+
# echo "ExecDownPre='/usr/share/netctl-dispatcher-chrony/chrony-down.sh'" >> /path/to/netctl/profile</nowiki>
 +
}}
 +
 
 +
== See also ==
 +
 
 +
* [[Time]] (for more information on computer timekeeping)
 
* http://chrony.tuxfamily.org/
 
* http://chrony.tuxfamily.org/
 
* http://www.ntp.org/
 
* http://www.ntp.org/

Latest revision as of 20:53, 6 January 2016

This article describes how to set up and run Chrony, an alternative NTP client and server that is roaming friendly and designed specifically for systems that are not online all the time.

Installation

Install the chrony package.

Configuration

The smallest useful configuration file (using IP addresses instead of a hostname) would look something like:

/etc/chrony.conf
server 1.2.3.4 offline
server 5.6.7.8 offline
server 9.10.11.12 offline
driftfile /etc/chrony.drift
rtconutc
rtcsync

NTP Servers

The first thing you define in your /etc/chrony.conf is the servers your machine will synchronize to. NTP servers are classified in a hierarchical system with many levels called strata: the devices which are considered independent time sources are classified as stratum 0 sources; the servers directly connected to stratum 0 devices are classified as stratum 1 sources; servers connected to stratum 1 sources are then classified as stratum 2 sources and so on.

It has to be understood that a server's stratum cannot be taken as an indication of its accuracy or reliability. Typically, stratum 2 servers are used for general synchronization purposes: if you do not already know the servers you are going to connect to, you should use the pool.ntp.org servers (alternate link) and choose the server pool that is closest to your location.

The following lines are just an example:

server 0.pool.ntp.org iburst
server 1.pool.ntp.org iburst
server 2.pool.ntp.org iburst
server 3.pool.ntp.org iburst

If your computer is not connected to the internet on startup, it is recommended to use the offline option, to tell Chrony not to try and connect to the servers, until it has been given the go:

server 0.pool.ntp.org offline
server 1.pool.ntp.org offline
server 2.pool.ntp.org offline
server 3.pool.ntp.org offline

It may also be a good idea to either use IP addresses instead of host names, or to map the hostnames to IP addresses in your /etc/hosts file, as DNS resolving will not be available until you have made a connection.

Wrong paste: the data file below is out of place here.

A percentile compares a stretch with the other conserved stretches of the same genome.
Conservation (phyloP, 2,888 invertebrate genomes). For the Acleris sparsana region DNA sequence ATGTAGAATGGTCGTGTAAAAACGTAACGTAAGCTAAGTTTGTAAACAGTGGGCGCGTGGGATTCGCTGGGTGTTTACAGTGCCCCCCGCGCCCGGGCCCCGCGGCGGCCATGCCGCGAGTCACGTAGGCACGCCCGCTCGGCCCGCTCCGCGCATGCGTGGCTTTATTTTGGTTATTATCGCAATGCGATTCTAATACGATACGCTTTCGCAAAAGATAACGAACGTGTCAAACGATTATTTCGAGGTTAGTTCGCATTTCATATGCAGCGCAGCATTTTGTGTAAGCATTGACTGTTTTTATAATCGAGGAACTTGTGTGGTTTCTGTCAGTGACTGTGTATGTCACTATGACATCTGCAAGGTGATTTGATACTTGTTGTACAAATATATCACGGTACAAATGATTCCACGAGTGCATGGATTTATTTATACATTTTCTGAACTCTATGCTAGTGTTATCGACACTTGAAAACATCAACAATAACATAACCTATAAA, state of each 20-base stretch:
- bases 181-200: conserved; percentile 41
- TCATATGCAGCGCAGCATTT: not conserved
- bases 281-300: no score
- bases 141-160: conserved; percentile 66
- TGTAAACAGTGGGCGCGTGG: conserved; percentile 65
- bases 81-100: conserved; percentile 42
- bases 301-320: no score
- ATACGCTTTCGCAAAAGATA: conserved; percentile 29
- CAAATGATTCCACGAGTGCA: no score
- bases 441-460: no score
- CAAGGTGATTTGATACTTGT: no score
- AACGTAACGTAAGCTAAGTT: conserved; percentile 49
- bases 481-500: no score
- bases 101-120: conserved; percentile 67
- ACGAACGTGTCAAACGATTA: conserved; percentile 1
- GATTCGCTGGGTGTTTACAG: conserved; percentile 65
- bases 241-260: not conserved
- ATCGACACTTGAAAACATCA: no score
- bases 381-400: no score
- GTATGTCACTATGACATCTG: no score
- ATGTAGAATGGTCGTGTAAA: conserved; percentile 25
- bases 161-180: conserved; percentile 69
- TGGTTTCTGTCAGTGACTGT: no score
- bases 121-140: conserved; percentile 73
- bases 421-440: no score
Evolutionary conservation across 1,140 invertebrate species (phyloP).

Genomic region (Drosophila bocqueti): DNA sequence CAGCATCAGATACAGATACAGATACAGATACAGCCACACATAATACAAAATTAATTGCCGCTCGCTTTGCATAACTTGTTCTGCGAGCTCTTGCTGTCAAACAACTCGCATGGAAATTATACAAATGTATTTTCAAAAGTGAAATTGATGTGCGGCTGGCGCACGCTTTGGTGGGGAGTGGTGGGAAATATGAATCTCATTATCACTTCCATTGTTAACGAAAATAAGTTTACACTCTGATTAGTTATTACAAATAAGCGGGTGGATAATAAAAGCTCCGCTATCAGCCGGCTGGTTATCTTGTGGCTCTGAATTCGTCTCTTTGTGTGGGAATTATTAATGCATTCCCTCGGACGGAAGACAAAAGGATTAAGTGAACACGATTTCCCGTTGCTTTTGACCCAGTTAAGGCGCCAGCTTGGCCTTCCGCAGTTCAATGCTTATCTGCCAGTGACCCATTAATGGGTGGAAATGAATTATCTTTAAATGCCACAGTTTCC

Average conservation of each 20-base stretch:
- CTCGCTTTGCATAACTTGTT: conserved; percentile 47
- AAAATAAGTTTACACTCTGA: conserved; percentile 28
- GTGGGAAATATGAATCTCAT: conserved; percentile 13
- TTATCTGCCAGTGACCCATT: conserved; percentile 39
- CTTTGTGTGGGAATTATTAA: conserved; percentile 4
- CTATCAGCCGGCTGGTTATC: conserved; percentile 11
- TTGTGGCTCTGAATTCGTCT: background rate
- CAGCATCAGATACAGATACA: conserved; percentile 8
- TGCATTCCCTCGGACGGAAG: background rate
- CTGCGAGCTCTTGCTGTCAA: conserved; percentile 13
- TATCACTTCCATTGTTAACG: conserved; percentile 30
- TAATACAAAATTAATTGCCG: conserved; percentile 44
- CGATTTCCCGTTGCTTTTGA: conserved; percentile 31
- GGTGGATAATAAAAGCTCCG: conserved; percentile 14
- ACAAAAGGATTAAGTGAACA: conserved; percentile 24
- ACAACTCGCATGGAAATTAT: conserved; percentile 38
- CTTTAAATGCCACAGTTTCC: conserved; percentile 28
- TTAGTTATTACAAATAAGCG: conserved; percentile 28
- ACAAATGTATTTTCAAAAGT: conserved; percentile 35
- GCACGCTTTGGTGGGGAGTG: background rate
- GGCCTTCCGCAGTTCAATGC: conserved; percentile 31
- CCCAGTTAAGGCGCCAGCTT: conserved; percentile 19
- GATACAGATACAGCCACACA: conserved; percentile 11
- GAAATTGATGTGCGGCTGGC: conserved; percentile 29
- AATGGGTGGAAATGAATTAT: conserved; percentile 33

Telling chronyd an internet connection has been made

If you are connected to the internet, run:

# chronyc
chronyc> online
200 OK
chronyc> exit

You may also be interested in the activity option to display status:

# chronyc activity
200 OK
3 sources online
0 sources offline
0 sources doing burst (return to online)
0 sources doing burst (return to offline)
0 sources with unknown address

Chrony should now connect to the configured time servers and update your clock if needed. To tell chrony that you are not connected to the Internet anymore, execute the following:

# chronyc offline
200 OK

# chronyc activity
200 OK
0 sources online
3 sources offline
0 sources doing burst (return to online)
0 sources doing burst (return to offline)
0 sources with unknown address

The online/offline status can be automatically handled by dispatcher services for networkmanager and connman, see below.

In conclusion, do not forget the user guide at /usr/share/doc/chrony/chrony.txt, which is likely to answer any doubts you could still have. It is also available online. See also the related man pages: man {chrony|chronyc|chronyd|chrony.conf}).

Usage

Starting chronyd

The package provides chrony.service, see systemd for details.

Synchronising chrony hardware clock from the system clock

During boot the initial time is read from the hardware clock (RTC) and the system time is then set, and synchronised over a period of minutes once the chrony daemon has been running for a while. If the hardware clock is out of sync then the initial system time can be some minutes away from the true time. If that is the case it may be necessary to reset the hardware clock.

You can use chronyc to force the current system time to be synced to hardware:

# chronyc
chronyc> trimrtc
200 OK
chronyc> quit

Then exit from chronyc and the RTC and system time should be within a few microseconds of each other and should then be approximately correct on boot and fully synchronise a short time later.

Notifying network state

If you have specified your pools as offline in chrony.conf, you need to tell chrony that the network status has changed.

You can either use chronyc to notify chrony that your network configuration has changed, or you can use a dispatcher for your relevant network configuration manager.

NetworkManager

chronyd can be go into online/offline mode along with a network connection through the use of NetworkManager's dispatcher scripts. You can install networkmanager-dispatcher-chronyAUR from the AUR.

netctl

Install netctl-dispatcher-chronyAUR[broken link: archived in aur-mirror] from the AUR, and add the included scripts to your netctl profile:

# echo "ExecUpPost='/usr/share/netctl-dispatcher-chrony/chrony-up.sh'" >> /path/to/netctl/profile
# echo "ExecDownPre='/usr/share/netctl-dispatcher-chrony/chrony-down.sh'" >> /path/to/netctl/profile

See also